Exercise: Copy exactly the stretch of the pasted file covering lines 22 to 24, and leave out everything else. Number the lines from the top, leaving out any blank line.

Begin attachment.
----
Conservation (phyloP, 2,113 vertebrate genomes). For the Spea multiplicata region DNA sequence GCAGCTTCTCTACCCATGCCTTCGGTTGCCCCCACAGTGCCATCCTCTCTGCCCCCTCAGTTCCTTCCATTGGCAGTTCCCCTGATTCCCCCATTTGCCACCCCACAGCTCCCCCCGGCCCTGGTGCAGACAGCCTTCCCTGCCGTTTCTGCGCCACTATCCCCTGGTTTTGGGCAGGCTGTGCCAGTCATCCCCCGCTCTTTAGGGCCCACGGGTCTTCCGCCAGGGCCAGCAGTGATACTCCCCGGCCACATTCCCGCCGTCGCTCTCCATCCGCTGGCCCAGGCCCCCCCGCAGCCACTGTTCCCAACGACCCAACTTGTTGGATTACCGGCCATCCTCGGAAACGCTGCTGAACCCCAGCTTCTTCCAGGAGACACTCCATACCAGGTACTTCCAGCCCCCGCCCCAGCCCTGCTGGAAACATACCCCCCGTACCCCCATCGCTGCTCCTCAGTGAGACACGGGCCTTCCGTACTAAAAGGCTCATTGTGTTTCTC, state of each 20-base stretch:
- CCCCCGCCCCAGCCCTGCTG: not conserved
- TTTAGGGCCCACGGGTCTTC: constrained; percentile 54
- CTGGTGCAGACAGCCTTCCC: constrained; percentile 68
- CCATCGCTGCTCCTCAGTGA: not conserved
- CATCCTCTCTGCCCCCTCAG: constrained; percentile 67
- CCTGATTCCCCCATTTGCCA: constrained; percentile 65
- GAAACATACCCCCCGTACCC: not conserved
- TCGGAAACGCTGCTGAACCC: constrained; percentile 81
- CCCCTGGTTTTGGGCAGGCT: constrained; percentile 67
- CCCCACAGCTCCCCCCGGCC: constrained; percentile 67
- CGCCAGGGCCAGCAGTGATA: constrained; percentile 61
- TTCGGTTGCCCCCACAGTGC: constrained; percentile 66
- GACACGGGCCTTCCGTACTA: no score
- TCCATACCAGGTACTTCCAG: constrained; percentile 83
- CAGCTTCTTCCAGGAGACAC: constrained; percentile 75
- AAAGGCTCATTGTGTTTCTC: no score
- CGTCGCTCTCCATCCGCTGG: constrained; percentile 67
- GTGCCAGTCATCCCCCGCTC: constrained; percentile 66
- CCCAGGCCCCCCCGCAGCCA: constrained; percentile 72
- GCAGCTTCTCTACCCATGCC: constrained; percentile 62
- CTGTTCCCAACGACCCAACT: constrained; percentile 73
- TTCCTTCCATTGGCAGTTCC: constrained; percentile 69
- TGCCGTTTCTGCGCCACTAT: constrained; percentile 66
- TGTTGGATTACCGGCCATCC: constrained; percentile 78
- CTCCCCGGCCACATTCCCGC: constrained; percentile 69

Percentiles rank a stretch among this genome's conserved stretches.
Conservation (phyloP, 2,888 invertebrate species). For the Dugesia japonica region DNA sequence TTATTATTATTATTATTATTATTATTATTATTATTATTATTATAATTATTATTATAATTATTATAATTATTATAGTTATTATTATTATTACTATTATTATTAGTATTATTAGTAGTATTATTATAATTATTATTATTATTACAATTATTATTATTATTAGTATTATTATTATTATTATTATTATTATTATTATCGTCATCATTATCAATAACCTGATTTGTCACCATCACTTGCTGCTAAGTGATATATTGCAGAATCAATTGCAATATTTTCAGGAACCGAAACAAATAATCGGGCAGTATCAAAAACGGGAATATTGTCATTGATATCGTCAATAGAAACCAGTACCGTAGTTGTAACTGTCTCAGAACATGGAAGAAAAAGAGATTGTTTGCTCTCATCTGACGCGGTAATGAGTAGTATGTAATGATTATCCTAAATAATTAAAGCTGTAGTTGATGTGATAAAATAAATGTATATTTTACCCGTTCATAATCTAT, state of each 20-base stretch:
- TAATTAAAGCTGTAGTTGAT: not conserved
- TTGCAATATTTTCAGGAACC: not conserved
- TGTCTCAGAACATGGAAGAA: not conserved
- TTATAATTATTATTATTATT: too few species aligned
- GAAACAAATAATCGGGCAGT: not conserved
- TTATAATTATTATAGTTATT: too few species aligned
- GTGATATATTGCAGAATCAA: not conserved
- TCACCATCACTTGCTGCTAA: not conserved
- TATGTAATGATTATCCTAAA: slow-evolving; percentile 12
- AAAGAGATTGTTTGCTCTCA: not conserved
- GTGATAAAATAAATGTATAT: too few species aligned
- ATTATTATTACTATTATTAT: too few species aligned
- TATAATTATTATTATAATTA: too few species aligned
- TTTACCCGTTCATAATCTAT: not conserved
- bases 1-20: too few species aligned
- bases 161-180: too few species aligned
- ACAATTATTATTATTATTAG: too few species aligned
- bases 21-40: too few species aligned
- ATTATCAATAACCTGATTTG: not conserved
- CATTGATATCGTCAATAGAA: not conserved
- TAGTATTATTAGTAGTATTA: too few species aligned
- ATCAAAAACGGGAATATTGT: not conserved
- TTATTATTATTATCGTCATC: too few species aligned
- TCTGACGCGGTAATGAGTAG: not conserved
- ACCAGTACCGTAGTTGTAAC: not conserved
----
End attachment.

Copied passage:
- CTGTTCCCAACGACCCAACT: constrained; percentile 73
- TTCCTTCCATTGGCAGTTCC: constrained; percentile 69
- TGCCGTTTCTGCGCCACTAT: constrained; percentile 66